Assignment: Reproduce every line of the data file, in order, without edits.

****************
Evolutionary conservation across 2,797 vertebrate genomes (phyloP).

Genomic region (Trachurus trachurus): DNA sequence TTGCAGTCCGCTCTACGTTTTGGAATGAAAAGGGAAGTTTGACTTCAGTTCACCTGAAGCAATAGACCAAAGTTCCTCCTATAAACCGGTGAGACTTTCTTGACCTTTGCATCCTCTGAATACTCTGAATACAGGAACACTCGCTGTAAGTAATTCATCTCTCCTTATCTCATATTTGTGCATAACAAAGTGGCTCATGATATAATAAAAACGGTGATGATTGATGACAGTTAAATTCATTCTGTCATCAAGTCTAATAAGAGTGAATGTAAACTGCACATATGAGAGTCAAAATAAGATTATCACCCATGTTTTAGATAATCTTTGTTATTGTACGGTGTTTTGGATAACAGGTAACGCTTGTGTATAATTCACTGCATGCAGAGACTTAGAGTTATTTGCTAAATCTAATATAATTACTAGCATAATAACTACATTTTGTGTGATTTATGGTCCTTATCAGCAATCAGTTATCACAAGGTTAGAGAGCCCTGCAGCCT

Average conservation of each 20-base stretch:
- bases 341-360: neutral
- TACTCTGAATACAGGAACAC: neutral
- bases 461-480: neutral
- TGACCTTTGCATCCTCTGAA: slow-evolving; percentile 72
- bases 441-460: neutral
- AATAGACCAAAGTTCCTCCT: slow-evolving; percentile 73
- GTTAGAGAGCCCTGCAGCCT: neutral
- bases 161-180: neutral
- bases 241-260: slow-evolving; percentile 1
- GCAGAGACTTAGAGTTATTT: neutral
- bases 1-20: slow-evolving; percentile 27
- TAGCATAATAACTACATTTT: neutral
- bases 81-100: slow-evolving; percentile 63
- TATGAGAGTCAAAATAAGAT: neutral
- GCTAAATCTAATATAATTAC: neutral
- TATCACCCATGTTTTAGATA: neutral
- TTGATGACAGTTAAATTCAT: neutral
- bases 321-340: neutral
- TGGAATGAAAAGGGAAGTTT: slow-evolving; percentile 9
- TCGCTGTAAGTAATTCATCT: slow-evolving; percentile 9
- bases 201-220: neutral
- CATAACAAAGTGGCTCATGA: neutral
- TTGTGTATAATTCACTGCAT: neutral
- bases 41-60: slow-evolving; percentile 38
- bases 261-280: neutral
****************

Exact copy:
Evolutionary conservation across 2,797 vertebrate genomes (phyloP).

Genomic region (Trachurus trachurus): DNA sequence TTGCAGTCCGCTCTACGTTTTGGAATGAAAAGGGAAGTTTGACTTCAGTTCACCTGAAGCAATAGACCAAAGTTCCTCCTATAAACCGGTGAGACTTTCTTGACCTTTGCATCCTCTGAATACTCTGAATACAGGAACACTCGCTGTAAGTAATTCATCTCTCCTTATCTCATATTTGTGCATAACAAAGTGGCTCATGATATAATAAAAACGGTGATGATTGATGACAGTTAAATTCATTCTGTCATCAAGTCTAATAAGAGTGAATGTAAACTGCACATATGAGAGTCAAAATAAGATTATCACCCATGTTTTAGATAATCTTTGTTATTGTACGGTGTTTTGGATAACAGGTAACGCTTGTGTATAATTCACTGCATGCAGAGACTTAGAGTTATTTGCTAAATCTAATATAATTACTAGCATAATAACTACATTTTGTGTGATTTATGGTCCTTATCAGCAATCAGTTATCACAAGGTTAGAGAGCCCTGCAGCCT

Average conservation of each 20-base stretch:
- bases 341-360: neutral
- TACTCTGAATACAGGAACAC: neutral
- bases 461-480: neutral
- TGACCTTTGCATCCTCTGAA: slow-evolving; percentile 72
- bases 441-460: neutral
- AATAGACCAAAGTTCCTCCT: slow-evolving; percentile 73
- GTTAGAGAGCCCTGCAGCCT: neutral
- bases 161-180: neutral
- bases 241-260: slow-evolving; percentile 1
- GCAGAGACTTAGAGTTATTT: neutral
- bases 1-20: slow-evolving; percentile 27
- TAGCATAATAACTACATTTT: neutral
- bases 81-100: slow-evolving; percentile 63
- TATGAGAGTCAAAATAAGAT: neutral
- GCTAAATCTAATATAATTAC: neutral
- TATCACCCATGTTTTAGATA: neutral
- TTGATGACAGTTAAATTCAT: neutral
- bases 321-340: neutral
- TGGAATGAAAAGGGAAGTTT: slow-evolving; percentile 9
- TCGCTGTAAGTAATTCATCT: slow-evolving; percentile 9
- bases 201-220: neutral
- CATAACAAAGTGGCTCATGA: neutral
- TTGTGTATAATTCACTGCAT: neutral
- bases 41-60: slow-evolving; percentile 38
- bases 261-280: neutral